Roundup: Overvalued Stocks, Gold, and more

This has been a busy week filled with important news and information. So today we’re doing a news round-up — along with brief commentary on each story. Let’s go.

The S&P 500 priced in gold

One of my favorite financial analysts, Lyn Alden, posted the following commentary and chart on Twitter this week:

The S&P 500, as priced in gold, looks a lot less weird than as priced in dollars, since it cancels out some of the stimulus/QE effect.

Ever since U.S. GDP growth peaked in Q3 2018 in rate of change terms, the S&P 500 as priced in gold keeps making lower highs and lower lows.

Index priced in gold

I find it fascinating to look at the S&P 500 as if it were priced in gold (which has been soaring higher this year). This chart shows that while stocks have been soaring higher in dollar terms, when priced in “hard money,” the picture doesn’t look nearly so good.

Gold (and silver) remain my favorite safe haven investments, along with a healthy dose of bitcoin acting as a speculative bet on money printing. For me, BTC serves a similar purpose as precious metals do. They’re both bets on huge deficits, Modern Monetary Theory and QE going forward. Bitcoin has potentially higher returns than gold, but it carries additional risk.

Record percentage of investors say stocks are overvalued

Investors are worried about the stock market. Here’s how CNBC reported the story:

A record percentage of money managers believe the stock market is “overvalued,” according to the Bank of America Global Fund Manager Survey, one of the longest-running and widely followed polls of Wall Street investors.

Seventy-eight percent of investors say the market is overpriced, the highest percentage since the survey began in 1998 and exceeding the levels when the dot-com bubble burst in 1999-2000.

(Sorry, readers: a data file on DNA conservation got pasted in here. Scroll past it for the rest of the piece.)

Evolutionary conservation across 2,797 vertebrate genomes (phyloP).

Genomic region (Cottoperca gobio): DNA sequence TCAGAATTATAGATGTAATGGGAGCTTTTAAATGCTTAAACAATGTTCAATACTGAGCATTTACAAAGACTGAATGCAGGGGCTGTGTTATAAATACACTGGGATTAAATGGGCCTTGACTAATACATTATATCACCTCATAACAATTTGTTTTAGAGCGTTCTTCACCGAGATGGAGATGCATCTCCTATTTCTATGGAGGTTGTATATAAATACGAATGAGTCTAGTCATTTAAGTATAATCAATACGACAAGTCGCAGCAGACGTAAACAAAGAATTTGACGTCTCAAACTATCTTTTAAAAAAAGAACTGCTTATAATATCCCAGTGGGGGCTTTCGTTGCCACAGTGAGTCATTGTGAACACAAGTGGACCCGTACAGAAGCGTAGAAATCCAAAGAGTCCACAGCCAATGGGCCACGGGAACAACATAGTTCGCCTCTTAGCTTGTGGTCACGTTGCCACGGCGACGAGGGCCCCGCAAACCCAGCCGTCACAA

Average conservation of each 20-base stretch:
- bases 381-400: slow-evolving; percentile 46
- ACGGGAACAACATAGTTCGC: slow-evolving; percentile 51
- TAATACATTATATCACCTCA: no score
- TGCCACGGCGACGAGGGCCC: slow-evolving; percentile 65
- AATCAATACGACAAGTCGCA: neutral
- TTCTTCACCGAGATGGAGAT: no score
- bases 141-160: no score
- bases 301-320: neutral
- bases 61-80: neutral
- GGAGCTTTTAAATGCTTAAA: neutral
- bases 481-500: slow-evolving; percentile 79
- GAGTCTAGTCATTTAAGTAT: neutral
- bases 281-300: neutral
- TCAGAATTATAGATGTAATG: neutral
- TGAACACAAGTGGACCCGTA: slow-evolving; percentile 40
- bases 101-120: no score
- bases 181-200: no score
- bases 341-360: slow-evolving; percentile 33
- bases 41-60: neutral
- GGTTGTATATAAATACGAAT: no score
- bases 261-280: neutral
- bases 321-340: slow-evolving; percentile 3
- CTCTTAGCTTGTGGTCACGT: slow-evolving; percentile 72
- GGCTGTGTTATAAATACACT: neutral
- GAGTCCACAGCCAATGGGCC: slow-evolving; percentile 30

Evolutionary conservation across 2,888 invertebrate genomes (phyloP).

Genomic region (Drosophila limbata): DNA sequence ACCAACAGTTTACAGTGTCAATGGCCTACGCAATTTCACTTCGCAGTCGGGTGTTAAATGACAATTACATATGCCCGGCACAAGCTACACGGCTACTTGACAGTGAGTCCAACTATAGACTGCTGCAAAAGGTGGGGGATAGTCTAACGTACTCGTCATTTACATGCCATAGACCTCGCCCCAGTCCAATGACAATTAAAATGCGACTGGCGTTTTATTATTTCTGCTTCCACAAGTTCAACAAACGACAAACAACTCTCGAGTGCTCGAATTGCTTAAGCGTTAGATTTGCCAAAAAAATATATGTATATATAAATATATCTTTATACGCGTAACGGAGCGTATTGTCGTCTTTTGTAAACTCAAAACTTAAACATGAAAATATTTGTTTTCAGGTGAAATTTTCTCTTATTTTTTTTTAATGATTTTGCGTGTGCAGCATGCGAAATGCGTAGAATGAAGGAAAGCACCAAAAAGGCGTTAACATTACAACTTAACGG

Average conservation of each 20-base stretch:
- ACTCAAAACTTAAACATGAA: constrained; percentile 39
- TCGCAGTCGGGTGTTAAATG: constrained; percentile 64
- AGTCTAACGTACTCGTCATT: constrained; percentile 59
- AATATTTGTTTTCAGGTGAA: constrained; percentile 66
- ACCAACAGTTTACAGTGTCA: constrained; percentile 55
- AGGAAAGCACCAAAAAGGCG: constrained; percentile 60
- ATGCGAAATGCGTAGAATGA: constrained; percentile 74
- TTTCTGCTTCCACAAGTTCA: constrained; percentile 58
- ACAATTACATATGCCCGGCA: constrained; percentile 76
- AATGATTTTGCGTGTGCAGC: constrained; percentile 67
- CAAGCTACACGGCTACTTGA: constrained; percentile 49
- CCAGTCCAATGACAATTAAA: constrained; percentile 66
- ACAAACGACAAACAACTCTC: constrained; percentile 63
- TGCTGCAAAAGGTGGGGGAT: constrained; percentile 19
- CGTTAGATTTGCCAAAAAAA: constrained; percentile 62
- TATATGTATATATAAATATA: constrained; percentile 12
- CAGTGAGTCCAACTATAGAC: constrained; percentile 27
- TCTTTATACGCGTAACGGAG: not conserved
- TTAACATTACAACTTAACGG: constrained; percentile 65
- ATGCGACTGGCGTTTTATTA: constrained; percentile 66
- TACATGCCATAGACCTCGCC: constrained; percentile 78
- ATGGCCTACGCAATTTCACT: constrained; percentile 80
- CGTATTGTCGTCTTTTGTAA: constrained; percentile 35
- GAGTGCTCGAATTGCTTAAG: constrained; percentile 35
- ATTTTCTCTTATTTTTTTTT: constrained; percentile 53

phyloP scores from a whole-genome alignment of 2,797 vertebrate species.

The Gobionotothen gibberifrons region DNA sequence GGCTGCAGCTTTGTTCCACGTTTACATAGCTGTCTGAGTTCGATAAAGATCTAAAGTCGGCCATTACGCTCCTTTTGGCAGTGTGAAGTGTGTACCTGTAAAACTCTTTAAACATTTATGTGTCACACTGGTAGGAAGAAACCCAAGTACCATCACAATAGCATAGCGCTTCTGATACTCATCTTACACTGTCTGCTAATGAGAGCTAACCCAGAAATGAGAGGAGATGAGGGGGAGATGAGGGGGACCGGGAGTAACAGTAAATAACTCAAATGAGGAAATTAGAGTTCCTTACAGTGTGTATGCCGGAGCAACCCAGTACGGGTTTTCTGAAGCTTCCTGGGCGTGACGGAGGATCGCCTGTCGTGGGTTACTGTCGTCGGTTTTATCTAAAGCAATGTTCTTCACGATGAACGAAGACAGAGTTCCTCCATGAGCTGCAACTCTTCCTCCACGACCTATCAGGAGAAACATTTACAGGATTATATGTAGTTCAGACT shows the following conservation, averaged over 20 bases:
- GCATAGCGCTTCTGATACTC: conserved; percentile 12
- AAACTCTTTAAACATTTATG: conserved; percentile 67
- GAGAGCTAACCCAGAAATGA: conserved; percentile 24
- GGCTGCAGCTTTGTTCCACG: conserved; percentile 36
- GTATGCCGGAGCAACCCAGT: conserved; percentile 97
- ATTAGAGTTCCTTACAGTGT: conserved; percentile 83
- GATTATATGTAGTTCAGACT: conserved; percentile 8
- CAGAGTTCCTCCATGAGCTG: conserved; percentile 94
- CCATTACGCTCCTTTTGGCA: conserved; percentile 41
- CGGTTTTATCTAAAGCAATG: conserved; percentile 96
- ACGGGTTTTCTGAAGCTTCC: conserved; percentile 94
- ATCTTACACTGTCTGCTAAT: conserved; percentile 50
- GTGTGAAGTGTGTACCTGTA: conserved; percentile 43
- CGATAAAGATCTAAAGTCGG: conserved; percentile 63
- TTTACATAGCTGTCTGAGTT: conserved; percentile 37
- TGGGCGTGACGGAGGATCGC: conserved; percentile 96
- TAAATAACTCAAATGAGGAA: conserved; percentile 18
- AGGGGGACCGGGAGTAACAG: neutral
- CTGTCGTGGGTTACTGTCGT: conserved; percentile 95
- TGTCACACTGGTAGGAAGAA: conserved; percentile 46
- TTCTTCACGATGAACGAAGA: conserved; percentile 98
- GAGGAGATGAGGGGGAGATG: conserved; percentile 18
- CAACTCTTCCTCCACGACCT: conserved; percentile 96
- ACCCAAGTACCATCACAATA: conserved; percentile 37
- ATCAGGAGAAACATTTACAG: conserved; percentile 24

The survey queried 212 mutual fund, pension fund and hedge fund managers. It’s clear that most people seem to realize U.S. stocks are expensive. But with the Fed pumping markets higher, prices may go up even more. And with many bonds yielding nothing, or even negative rates, it’s going to be an interesting next few years. I continue to favor high-yield emerging market stocks over U.S. markets.

Wirecard files for insolvency after revealing $2 billion accounting black hole

One of Germany’s largest fintech companies, Wirecard, filed for insolvency this week. Wirecard has long been a target of short-sellers who have alleged accounting fraud (since at least 2008). The matter finally came to a head this week. And the company’s shares crashed from more than $58 on June 17th 2020, to less than $2 today.

The Wirecard case demonstrates how difficult it is to make money shorting stocks. Even if you were correct in 2008 and bet against Wirecard, you would have gone broke shorting the stock long ago. Read more about this fascinating story in this thread about “winners and losers” on Twitter.

Billionaire Howard Marks fears for stocks if Fed stops ‘levitating’ markets

“What happens if they stop?” That’s the big question today about the Fed. In theory, the Fed can’t prop up the markets forever. Yet I think it’s pretty clear by this point that they can’t stop. The economy would melt down. Legendary investor Howard Marks sums up our current situation well. Here’s an excerpt from Business Insider’s reporting:

Billionaire Howard Marks has questioned whether a market rally that has seen stocks jump from their early pandemic lows in recent weeks is sustainable once the Fed stops “levitating the markets.”

The famed investor, who is the co-founder and chairman of Oaktree Capital Management, told CNBC in an interview this week: “It looks to me and many other people that the markets are somewhat ahead of themselves.”

I don’t see any way out of this situation other than continued money printing. Any weakness in markets or the economy will be met with more. One important question is, how long can it last? That’s very hard to say. But it will likely last longer than we think it should.

Day traders will have fun until they get wiped out

Day Trading generates legendary stories — and lots of heartbreak. From Bloomberg:

A large amount of empirical evidence confirms that most day traders lose money. A very large 2004 study of Taiwanese day traders, for example, found that more than 80% lost money. A tiny number — about 0.03% — earned consistently large profits, but the odds of possessing this kind of skill are slim. Most studies of day traders in the U.S. and Finland yield similar results — a few traders are consistently good, but most lose out.

In this study, 80% of day traders lost money. Be careful out there folks. And if you haven’t read last week’s piece about the dangers of day trading, I recommend doing so now.

Tweet of the week (by Thomas Sowell): 

Advice to the young: You don’t have to listen to anybody. You can learn everything from your own personal experience. Of course, you will be at least 50 years old by the time you know what you need to know at 25.

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Source: Early Investing